I Create My Busy
Have you ever heard of time affluence? I learned this term last week and thought it succinctly described my dream life - being rich with free time - how awesome would that be? In our over-scheduled, rushed world, I can only imagine the peaceful relaxation that must accompany tons of unplanned, unstructured, do-whatever-you-feel-like time. After reflecting on this, however, I admitted that I honestly have difficulty handling free time. My calendar and to-do list are packed, usually far in advance, and it’s by design - both intentional and unconscious. On the rare occasion that I have a totally open day, I struggle with the vastness of possibilities, the tyranny of choice.
The typical chain of events:
Wake up with excitement… Freedom!! Today’s going to be the best day EVER.
Make coffee, start thinking… I’ve been so busy lately, I really deserve to relax, I could just ignore my to-do list. Although - this is a great opportunity to do some bigger house things, or get some errands done, or work on one of my business ideas, or catch up with a friend I haven’t talked to in a while, or any of the things I swear I want to do but hardly ever have time to do, like crafting. Or stick to my actual list, the shit I thought was so important I wrote it down, just for today. I end up standing in the kitchen paralyzed with indecision for awhile.
I decide what to start with (it’s never relaxation) and hours begin passing… somehow it becomes early afternoon and I realize I need to switch gears if I’m going to get more than one thing accomplished and still get to relax… I freak out a little bit and spend some time completely scattered, ineffectively trying to multitask… more hours pass and I slowly realize I’ve deluded myself into Magical Time thinking - this free day doesn’t have 40 hours in it and my ‘quick’ tasks are taking way longer than they did in my imagination.
Suddenly it’s nighttime, I haven’t relaxed yet, and well, now there isn’t time - I need to get my stuff ready for tomorrow. Disappointment and sadness settle in… my free day is over. I didn’t get to 75% of what I wanted to do
I say all I want is sweet sweet freedom, but I’m actually pretty uncomfortable with wide open windows of time. It's almost like I operate better when I don't have a choice. It’s not boredom, but… uncertainty… there’s something uneasy about it. The nagging feeling that I should be doing something. For this reason, I almost always feel like I mishandle or fail to optimize a free day. So I fill up my time, pack the calendar full, and then feel exasperated that I never relax, never get it all done, and constantly push myself to exhaustion and overwhelm. I create the illusion for myself that I don't have a choice. I very conveniently ‘run out of time’ to do the things I don’t really want to do (mow the grass) or am hesitant to do (date). On that note, I get to say no a lot, without feeling guilty about not having an excuse - I have an excuse, I already have plans! This is absurd. For one thing, no is a complete sentence; the idea that I owe an explanation for turning something down is an inaccurate but habitual thought. For another thing, there’s no reason my time must be filled up. Learning to really embrace boundary setting has been a wonderful work in progress.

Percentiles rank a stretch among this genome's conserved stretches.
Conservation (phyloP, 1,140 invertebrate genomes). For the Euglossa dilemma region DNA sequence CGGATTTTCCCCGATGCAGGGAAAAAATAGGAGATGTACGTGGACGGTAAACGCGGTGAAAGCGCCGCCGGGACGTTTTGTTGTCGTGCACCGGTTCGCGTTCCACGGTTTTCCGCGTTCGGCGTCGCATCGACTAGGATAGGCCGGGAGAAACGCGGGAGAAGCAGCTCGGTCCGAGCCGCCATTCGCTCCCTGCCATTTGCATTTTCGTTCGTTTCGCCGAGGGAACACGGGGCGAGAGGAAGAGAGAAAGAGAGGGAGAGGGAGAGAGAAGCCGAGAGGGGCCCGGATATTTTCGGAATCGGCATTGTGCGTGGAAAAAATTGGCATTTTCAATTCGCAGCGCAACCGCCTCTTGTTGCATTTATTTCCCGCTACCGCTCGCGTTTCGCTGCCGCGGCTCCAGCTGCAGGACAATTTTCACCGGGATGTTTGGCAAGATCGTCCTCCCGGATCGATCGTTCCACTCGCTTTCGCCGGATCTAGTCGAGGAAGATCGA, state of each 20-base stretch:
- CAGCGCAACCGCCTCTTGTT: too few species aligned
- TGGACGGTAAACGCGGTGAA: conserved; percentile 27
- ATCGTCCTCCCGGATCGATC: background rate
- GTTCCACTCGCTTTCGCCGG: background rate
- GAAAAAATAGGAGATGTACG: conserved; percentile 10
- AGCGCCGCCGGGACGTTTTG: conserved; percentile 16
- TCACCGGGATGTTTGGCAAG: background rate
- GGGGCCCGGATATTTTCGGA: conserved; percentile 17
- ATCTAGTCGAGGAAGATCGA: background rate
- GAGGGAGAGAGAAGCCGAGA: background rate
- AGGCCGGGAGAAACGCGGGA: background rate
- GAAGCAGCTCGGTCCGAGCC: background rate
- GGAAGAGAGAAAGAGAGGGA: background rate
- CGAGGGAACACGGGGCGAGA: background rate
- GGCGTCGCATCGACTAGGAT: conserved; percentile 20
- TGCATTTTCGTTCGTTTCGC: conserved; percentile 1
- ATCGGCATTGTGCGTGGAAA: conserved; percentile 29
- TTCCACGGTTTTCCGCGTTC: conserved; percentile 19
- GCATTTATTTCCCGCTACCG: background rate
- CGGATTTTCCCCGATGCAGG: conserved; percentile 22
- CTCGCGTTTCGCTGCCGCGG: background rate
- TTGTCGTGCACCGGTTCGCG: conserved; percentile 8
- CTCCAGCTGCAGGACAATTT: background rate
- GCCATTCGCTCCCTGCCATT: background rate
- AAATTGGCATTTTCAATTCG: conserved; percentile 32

Meditation has helped me slow down a little on the daily scale, but not yet on the life scale; I’m full steam ahead, in a bunch of different directions, and it’s tiring. And I take full responsibility for it; I’m doing this to myself. I sign up for 30 different things, because I have a hard time with stillness - it feels a little like defeat or apathy… everything’s not perfect, so if you’re not working to change it, you’re being lazy… self-talk like this never helps me realize goals. I would call this a shadow side to time affluence. In reality, I accomplish more and feel much happier when I’ve given myself the opportunity to recharge and when I'm treating myself with kindness and compassion.
This has been a major area of personal development and I’ve actually come a long way. I learned when I decided to get sober, that you can basically put your entire life on hold for a pretty long time. I canceled all my plans and said no to everything for the better part of a year. I sheltered in and worked on myself, and everyone understood. I didn’t miss out on anything - I was busy - doing very important, very quiet, life-changing work; on myself, for myself. I’ve learned that what I put my attention and energy on blossoms in my life, and that everything else can wait. It really can.
It seems to be an odd thing to be working on improving - how to relax, how to be still. I suspect I’m not the only one (I never am), and I suspect it’s one of the reasons running works so well for me. You can cancel your plans and start saying no; you can literally drop almost everything, people do it when they need to; would you drop everything for a friend who’s in need? Why can’t that friend be yourself? What are the really important things you want to be doing with your time? Everything else can wait.